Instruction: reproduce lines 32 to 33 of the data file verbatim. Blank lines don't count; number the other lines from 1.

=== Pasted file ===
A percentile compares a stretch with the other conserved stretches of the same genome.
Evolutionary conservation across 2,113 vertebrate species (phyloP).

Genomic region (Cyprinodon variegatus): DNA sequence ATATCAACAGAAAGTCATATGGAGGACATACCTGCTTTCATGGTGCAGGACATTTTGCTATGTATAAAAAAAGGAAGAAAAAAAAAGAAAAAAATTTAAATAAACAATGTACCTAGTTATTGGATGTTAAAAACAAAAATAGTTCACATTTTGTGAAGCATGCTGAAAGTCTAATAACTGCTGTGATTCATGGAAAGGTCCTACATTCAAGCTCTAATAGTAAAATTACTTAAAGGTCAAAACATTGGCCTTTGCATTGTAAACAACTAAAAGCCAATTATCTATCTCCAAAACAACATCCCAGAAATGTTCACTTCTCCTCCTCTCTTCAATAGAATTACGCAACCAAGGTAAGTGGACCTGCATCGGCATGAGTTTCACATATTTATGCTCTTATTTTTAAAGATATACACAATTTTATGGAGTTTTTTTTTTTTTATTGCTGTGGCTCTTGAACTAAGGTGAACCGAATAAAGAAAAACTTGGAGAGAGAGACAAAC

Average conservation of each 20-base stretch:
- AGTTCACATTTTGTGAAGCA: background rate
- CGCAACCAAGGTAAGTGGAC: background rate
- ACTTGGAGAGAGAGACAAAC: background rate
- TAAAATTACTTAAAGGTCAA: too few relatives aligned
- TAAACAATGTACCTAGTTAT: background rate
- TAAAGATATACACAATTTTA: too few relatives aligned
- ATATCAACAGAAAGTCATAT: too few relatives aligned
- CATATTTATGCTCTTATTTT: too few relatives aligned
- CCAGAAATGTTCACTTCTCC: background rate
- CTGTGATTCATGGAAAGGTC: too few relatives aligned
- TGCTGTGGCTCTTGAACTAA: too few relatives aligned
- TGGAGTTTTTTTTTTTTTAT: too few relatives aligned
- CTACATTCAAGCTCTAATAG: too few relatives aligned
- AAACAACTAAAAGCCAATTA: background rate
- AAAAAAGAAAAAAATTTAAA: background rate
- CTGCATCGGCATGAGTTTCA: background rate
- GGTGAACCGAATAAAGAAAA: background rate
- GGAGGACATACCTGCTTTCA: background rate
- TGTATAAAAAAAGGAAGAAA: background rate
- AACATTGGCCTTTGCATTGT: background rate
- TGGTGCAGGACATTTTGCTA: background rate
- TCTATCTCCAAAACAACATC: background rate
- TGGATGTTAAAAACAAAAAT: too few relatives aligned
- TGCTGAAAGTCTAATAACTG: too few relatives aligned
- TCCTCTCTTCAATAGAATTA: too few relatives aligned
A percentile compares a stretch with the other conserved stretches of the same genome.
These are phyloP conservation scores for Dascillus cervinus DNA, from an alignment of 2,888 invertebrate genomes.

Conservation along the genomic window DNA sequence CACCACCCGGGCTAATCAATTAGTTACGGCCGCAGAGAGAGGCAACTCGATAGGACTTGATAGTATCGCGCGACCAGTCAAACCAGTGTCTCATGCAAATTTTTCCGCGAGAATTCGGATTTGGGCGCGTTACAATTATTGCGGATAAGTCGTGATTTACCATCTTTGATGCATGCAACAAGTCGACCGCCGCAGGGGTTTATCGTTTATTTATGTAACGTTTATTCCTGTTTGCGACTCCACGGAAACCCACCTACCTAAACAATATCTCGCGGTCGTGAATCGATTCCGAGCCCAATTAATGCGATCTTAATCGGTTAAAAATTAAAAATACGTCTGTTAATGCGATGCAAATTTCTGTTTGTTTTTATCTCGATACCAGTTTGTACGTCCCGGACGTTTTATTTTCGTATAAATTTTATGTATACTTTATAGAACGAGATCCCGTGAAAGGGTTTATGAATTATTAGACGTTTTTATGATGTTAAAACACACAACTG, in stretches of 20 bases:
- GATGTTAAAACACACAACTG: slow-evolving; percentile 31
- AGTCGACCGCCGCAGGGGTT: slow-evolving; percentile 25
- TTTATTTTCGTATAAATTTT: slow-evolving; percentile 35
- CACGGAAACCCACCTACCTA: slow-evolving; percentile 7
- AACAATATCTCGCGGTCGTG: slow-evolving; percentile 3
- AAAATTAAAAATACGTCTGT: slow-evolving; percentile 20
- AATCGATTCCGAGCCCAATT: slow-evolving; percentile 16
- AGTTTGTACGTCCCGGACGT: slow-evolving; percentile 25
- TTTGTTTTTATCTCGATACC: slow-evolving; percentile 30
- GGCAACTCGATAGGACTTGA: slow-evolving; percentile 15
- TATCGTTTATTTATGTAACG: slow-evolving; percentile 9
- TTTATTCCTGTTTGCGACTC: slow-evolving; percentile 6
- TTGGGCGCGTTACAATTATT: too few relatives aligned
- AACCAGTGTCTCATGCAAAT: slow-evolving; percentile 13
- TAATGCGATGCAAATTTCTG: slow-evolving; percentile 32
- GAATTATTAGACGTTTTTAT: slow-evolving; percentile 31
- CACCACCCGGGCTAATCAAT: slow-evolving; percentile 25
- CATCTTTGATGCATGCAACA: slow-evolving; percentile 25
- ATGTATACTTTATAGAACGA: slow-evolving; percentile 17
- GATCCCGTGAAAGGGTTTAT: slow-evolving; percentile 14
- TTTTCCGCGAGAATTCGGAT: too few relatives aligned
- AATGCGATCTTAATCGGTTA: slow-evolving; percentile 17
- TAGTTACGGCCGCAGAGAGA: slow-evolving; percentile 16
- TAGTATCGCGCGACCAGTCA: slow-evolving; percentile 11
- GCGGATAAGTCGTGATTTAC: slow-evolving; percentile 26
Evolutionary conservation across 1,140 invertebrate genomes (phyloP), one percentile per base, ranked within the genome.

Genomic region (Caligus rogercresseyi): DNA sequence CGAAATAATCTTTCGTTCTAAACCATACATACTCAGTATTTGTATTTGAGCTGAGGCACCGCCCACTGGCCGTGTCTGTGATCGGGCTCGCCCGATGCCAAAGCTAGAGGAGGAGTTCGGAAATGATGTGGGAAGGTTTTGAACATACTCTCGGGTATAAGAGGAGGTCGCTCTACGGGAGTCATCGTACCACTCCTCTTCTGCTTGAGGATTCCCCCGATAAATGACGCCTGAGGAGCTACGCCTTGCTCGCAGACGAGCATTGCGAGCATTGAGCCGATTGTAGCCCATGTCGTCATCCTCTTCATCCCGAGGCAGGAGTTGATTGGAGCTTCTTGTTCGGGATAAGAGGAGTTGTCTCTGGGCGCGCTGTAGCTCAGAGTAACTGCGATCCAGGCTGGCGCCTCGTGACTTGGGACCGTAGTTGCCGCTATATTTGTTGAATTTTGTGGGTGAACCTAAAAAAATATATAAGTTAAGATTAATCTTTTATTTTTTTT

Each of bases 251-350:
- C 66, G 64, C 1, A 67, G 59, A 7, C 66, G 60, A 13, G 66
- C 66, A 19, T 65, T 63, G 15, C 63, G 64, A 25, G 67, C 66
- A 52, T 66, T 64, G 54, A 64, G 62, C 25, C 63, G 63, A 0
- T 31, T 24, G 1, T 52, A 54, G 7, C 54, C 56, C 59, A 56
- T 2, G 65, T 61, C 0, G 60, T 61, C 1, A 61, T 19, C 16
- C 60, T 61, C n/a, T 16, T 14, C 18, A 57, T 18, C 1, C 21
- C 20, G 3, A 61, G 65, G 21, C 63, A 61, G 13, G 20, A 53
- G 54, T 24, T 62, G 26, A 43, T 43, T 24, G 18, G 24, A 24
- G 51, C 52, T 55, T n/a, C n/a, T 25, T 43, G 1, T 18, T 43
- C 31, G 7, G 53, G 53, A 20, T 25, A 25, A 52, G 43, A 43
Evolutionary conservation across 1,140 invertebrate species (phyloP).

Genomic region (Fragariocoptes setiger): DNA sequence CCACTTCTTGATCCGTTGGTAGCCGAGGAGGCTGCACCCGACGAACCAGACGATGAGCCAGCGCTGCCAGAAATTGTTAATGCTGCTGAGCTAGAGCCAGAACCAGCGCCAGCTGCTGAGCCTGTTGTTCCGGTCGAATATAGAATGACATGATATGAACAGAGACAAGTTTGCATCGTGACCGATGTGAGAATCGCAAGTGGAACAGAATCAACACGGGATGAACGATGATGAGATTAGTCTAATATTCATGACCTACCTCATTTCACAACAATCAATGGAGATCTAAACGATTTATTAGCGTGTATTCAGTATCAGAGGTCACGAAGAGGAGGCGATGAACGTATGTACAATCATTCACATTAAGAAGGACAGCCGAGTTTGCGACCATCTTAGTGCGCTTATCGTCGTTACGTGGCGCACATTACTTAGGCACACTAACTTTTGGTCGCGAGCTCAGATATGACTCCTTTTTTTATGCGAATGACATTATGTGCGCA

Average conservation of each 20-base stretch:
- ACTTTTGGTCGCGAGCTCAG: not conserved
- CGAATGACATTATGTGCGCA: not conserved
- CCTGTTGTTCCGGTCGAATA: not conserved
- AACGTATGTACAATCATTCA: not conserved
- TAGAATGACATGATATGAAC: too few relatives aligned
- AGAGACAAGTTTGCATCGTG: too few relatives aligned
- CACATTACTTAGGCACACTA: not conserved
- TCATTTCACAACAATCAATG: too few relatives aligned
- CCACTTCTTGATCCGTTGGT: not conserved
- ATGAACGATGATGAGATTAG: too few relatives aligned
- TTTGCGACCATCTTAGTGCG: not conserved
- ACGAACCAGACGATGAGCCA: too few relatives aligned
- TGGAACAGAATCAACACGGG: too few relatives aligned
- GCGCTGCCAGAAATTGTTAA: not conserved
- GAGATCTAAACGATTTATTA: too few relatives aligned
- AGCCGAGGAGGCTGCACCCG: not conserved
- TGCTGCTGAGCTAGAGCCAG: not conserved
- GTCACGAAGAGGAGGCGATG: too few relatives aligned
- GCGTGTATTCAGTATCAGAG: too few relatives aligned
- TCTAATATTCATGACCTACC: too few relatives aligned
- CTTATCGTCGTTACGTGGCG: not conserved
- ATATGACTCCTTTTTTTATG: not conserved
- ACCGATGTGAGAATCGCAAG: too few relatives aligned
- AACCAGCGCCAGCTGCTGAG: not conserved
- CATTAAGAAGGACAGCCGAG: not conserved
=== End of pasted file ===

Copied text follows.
Conservation along the genomic window DNA sequence CACCACCCGGGCTAATCAATTAGTTACGGCCGCAGAGAGAGGCAACTCGATAGGACTTGATAGTATCGCGCGACCAGTCAAACCAGTGTCTCATGCAAATTTTTCCGCGAGAATTCGGATTTGGGCGCGTTACAATTATTGCGGATAAGTCGTGATTTACCATCTTTGATGCATGCAACAAGTCGACCGCCGCAGGGGTTTATCGTTTATTTATGTAACGTTTATTCCTGTTTGCGACTCCACGGAAACCCACCTACCTAAACAATATCTCGCGGTCGTGAATCGATTCCGAGCCCAATTAATGCGATCTTAATCGGTTAAAAATTAAAAATACGTCTGTTAATGCGATGCAAATTTCTGTTTGTTTTTATCTCGATACCAGTTTGTACGTCCCGGACGTTTTATTTTCGTATAAATTTTATGTATACTTTATAGAACGAGATCCCGTGAAAGGGTTTATGAATTATTAGACGTTTTTATGATGTTAAAACACACAACTG, in stretches of 20 bases:
- GATGTTAAAACACACAACTG: slow-evolving; percentile 31